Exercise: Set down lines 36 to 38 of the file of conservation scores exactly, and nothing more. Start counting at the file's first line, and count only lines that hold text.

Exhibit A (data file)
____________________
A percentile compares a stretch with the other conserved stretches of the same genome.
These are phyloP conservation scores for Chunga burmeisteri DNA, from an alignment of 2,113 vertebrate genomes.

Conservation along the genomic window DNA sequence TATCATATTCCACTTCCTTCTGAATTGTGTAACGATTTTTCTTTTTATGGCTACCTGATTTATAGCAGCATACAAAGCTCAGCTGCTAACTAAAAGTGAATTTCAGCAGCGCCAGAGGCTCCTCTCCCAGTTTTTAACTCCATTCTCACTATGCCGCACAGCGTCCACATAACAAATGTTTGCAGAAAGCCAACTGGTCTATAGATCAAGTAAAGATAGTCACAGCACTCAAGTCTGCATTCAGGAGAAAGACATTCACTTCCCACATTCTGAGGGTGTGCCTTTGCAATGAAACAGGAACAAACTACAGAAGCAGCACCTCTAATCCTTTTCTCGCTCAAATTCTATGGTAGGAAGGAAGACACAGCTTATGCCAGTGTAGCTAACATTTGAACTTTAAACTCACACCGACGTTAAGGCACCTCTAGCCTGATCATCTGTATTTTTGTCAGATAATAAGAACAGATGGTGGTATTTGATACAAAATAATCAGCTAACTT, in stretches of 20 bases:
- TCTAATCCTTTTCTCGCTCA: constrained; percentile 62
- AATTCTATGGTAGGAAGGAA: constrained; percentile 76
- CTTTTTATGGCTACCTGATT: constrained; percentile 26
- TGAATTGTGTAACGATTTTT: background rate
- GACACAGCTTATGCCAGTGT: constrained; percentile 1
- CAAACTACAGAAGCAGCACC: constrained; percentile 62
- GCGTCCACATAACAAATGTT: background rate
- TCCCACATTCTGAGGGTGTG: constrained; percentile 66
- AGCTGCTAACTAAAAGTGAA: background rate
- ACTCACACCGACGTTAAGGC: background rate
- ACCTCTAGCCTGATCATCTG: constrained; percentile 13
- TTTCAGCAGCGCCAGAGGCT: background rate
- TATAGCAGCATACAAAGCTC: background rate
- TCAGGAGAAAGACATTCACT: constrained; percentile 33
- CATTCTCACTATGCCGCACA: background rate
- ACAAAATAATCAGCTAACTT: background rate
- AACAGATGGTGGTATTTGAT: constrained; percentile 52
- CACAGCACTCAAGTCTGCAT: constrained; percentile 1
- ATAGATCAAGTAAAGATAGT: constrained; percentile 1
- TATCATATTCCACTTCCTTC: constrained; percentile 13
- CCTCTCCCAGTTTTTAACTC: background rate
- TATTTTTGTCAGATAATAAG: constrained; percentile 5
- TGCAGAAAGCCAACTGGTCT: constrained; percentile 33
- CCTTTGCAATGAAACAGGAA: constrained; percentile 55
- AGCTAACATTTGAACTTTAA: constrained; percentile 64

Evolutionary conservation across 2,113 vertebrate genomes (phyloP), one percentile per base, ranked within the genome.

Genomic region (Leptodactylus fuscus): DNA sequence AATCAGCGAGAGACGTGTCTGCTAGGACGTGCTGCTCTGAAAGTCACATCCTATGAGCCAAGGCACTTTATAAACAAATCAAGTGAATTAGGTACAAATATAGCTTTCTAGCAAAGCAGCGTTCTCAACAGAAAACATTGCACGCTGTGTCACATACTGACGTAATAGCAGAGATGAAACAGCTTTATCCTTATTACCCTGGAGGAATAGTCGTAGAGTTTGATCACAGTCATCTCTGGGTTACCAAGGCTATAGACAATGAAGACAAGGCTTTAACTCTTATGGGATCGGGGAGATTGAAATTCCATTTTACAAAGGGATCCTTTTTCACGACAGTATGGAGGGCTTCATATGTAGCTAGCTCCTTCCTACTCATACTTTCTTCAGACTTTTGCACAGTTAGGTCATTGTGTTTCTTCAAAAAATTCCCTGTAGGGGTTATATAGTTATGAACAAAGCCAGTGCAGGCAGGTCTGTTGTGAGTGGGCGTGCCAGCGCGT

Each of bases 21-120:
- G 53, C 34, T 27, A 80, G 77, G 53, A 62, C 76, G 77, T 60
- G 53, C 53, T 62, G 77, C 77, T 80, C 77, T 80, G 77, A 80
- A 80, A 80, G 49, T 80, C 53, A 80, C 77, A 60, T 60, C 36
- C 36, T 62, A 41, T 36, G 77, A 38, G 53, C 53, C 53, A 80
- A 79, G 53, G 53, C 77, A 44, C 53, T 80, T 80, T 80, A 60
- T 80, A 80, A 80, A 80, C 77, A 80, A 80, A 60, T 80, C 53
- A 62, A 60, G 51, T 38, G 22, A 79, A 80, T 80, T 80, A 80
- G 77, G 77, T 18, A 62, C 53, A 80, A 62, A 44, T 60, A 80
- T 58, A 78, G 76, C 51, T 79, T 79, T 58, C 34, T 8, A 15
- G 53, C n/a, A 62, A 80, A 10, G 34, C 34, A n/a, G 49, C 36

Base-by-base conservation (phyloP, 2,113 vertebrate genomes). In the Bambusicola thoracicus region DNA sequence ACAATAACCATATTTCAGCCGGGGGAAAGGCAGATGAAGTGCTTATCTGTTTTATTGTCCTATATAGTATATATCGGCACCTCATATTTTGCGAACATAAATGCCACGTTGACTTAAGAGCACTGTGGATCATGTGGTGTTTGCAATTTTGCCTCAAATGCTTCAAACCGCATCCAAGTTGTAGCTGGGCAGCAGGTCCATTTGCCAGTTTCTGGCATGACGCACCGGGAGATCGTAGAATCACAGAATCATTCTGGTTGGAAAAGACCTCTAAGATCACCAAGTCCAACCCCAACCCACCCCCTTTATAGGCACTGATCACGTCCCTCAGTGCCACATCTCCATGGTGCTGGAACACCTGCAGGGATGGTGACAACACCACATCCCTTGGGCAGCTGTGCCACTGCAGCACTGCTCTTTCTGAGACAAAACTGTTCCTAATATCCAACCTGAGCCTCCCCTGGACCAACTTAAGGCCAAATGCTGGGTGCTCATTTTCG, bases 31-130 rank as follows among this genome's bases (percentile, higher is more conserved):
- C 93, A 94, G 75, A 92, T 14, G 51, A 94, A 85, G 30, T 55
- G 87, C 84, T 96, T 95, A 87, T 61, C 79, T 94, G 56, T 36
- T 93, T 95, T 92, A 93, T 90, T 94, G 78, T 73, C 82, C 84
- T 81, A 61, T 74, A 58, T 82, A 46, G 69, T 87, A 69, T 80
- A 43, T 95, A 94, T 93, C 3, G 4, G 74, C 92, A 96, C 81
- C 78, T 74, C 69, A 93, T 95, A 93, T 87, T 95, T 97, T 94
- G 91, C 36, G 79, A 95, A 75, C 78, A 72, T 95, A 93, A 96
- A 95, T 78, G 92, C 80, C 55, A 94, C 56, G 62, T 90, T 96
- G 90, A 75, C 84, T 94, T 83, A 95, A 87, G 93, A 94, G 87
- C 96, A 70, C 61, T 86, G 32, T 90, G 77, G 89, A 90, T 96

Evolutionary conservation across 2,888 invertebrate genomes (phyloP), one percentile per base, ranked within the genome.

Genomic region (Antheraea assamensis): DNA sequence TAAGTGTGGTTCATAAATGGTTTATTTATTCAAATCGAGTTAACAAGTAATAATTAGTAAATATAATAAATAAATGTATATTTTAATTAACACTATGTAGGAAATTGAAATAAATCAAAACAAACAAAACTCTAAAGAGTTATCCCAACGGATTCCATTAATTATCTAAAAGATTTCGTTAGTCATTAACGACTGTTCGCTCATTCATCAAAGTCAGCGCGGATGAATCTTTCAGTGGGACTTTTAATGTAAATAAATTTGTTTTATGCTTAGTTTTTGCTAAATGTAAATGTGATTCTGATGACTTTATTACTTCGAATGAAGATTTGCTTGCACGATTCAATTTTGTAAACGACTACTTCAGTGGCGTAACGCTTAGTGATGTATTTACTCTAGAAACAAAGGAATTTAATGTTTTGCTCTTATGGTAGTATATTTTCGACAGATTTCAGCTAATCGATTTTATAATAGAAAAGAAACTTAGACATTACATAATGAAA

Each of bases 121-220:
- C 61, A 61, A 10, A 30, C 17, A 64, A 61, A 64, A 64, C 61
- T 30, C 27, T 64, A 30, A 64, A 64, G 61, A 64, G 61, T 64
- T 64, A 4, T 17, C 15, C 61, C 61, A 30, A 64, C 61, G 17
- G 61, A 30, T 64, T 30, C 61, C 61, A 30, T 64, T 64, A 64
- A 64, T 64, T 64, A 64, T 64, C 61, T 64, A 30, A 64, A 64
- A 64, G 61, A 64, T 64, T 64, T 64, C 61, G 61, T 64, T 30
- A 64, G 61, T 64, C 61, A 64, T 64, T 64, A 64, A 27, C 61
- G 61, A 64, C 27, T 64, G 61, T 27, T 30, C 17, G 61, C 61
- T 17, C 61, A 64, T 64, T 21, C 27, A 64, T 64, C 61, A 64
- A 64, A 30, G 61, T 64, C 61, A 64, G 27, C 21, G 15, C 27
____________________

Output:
- A 79, G 53, G 53, C 77, A 44, C 53, T 80, T 80, T 80, A 60
- T 80, A 80, A 80, A 80, C 77, A 80, A 80, A 60, T 80, C 53
- A 62, A 60, G 51, T 38, G 22, A 79, A 80, T 80, T 80, A 80